Jerry Frush waited patiently for a chance to serve the Fourth District and he’s not ready to step down.

At age 80, Frush is the oldest member of Warsaw City Council and said recently there is no reason not to seek a third term this year.

Frush remains in good health. His only setback was in 1988, when he had trouble with his gallbladder.

“If my health was going in the other direction, I’d probably not have run again,” he said.

“I?think we’ve done a lot of good things here in the last couple years for the city.”





Among the many projects underway, Frush said he considers improvements to the sewer system and the upcoming upgrade at the sewer plant to be top initiatives.

“I’d just like to see what we’ve got started ... I’d like to see to completion.”

Even while he was working, Frush said he thought about running for office. His longtime neighbor on Lake Street, Jerry Patterson, though, was the city council representative for many years.

“I always liked Jerry. I?thought he did a good job, so why would I?run against him?” Frush said.

When Patterson retired eight years ago, Frush saw his opportunity.

Frush worked as a tool and die maker and then a supervisor at Sun Metal Products, where his career spanned almost 45 years.

His family roots in the Warsaw area date back to 1838. He was raised on a farm south of town. He and his wife moved into the city limits in 1961.

“Warsaw is my life,” he said.

Frush said he would like to think he brings thoughtful consideration and a frugal presence to council proceedings.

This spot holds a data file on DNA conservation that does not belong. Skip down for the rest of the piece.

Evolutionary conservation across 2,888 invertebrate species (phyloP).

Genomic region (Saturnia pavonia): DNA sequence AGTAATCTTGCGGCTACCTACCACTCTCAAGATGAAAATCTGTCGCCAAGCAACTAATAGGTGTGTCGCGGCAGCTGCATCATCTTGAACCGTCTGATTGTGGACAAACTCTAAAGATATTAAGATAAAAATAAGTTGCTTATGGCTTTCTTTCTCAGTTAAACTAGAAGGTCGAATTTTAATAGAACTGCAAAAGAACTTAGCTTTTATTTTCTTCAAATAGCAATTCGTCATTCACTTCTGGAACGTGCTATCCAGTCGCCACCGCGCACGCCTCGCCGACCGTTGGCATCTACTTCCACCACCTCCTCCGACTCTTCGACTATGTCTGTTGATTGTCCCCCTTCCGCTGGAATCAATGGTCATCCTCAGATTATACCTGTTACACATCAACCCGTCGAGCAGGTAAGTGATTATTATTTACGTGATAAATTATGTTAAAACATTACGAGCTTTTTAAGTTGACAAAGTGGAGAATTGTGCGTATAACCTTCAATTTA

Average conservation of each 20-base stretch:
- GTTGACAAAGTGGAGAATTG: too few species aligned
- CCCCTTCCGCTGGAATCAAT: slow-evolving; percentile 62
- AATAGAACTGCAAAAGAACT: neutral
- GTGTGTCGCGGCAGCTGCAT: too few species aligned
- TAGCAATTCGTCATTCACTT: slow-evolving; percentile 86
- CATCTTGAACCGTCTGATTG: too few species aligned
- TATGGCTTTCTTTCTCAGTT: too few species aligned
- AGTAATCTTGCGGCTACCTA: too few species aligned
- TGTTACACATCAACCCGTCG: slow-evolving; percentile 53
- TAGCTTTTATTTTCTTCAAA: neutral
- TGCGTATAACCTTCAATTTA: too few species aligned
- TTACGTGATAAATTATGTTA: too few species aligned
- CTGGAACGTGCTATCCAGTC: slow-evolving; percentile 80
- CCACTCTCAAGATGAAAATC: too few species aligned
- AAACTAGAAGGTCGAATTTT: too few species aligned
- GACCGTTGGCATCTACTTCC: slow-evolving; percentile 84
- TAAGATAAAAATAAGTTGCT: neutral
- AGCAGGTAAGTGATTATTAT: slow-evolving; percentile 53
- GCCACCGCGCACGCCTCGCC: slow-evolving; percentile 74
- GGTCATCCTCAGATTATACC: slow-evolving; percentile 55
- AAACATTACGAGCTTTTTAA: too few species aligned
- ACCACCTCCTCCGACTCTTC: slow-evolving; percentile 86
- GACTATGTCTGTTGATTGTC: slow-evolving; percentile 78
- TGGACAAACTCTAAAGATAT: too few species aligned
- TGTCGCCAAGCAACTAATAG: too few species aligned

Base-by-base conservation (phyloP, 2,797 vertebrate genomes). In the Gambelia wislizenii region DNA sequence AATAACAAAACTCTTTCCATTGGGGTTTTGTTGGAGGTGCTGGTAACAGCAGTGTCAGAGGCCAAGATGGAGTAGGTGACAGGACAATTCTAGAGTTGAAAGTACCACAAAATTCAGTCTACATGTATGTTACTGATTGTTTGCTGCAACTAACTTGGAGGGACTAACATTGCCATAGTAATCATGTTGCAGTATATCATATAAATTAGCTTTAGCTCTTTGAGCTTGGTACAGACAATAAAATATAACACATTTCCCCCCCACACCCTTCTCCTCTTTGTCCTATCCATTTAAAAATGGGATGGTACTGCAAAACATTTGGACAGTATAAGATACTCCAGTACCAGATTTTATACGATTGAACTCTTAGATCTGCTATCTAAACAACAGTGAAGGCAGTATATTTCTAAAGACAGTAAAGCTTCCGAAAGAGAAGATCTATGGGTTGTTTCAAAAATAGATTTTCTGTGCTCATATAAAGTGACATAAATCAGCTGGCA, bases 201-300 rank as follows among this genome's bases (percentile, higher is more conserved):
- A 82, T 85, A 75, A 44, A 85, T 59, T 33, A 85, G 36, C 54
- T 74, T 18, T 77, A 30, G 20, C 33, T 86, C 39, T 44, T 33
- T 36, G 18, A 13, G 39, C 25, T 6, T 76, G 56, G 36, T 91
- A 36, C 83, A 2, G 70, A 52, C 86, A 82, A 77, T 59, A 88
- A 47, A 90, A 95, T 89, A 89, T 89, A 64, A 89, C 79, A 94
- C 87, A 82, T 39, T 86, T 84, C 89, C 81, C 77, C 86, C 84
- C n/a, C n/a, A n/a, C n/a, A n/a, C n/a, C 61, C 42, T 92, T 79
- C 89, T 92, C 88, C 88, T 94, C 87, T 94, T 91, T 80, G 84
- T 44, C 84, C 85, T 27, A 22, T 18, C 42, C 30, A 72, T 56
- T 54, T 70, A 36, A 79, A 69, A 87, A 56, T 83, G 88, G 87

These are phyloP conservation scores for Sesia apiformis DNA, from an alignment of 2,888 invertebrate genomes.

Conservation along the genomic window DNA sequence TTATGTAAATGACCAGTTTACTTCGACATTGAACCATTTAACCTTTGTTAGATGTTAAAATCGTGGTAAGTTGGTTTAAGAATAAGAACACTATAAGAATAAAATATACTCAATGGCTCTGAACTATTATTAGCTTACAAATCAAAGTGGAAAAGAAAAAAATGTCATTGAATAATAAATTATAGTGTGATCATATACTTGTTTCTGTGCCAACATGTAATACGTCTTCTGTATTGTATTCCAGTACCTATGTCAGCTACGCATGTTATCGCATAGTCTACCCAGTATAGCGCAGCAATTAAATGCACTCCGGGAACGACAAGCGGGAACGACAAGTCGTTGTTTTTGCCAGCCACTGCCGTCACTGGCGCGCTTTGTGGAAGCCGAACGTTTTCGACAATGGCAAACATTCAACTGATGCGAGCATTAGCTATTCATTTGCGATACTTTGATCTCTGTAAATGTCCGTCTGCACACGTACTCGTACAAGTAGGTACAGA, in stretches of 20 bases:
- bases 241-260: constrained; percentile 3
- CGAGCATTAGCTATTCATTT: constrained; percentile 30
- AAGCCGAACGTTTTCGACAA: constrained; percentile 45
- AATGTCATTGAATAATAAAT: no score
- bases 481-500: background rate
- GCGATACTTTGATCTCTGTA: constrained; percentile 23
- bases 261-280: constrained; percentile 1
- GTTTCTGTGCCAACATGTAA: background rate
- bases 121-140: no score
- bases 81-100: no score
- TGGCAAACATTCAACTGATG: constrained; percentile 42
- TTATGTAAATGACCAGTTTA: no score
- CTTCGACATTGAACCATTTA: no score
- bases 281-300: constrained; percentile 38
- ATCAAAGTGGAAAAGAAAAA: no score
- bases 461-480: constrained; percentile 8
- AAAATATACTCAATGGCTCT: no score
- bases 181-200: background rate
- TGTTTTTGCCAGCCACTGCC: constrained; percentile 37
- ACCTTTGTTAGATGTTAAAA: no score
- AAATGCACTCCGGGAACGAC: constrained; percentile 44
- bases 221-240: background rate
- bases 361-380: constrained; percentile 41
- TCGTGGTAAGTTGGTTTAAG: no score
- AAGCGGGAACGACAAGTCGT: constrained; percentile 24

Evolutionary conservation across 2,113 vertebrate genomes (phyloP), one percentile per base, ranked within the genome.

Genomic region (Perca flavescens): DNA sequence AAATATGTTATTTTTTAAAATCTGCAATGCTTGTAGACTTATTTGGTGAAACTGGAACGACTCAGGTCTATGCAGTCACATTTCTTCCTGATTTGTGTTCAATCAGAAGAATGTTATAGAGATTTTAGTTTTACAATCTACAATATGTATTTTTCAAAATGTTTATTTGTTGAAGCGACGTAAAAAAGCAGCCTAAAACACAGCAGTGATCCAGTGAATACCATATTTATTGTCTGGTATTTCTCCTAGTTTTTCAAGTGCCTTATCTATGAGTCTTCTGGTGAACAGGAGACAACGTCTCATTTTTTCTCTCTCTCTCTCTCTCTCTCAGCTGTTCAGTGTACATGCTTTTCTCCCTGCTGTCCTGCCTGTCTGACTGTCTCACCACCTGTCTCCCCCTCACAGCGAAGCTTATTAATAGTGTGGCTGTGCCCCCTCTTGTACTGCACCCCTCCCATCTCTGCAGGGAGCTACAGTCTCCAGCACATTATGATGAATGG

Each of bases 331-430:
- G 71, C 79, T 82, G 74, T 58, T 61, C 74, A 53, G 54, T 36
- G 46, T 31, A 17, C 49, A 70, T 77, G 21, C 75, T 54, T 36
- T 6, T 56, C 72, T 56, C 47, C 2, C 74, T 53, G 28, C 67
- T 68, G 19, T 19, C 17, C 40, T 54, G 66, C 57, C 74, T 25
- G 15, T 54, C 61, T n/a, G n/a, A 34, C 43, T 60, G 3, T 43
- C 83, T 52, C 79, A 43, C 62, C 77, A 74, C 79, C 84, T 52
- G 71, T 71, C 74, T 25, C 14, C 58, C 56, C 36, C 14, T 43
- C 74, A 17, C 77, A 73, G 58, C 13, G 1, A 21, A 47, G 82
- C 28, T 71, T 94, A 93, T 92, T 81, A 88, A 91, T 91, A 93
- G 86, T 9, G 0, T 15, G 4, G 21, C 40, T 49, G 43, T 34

He said he and his wife, Julia, raised two children and have lived a modest life by budgeting their money smartly.

“I?think that’s what we have to do for the city. I think there’s a few things that get proposed and it’s just a little too much.”

Frush was one of the council members who expressed concern two years ago about  the original design and cost of the third fire station, which eventually was trimmed by  about $1 million.

The fire station opened last summer.

Frush said he continues to be accessible to his constituents and is always willing to help if they are having a problem.

Frush said he’s been a longtime proponent of recycling and has been the council representative on the Kosciusko County Solid Waste Management District board of directors.

He is also a council representative on the Oakwood Cemetery Board, which oversees Oakwood Cemetery. Frush said he believes Oakwood is one of the nicest cemeteries in Indiana.

Frush said he takes his job seriously, but he likes to have fun as he reflects on life in Warsaw and his family’s legacy in Oakwood.

“I?probably got more family living out there than I?do alive,” he said with a laugh while sitting in council chambers before Monday’s council meeting.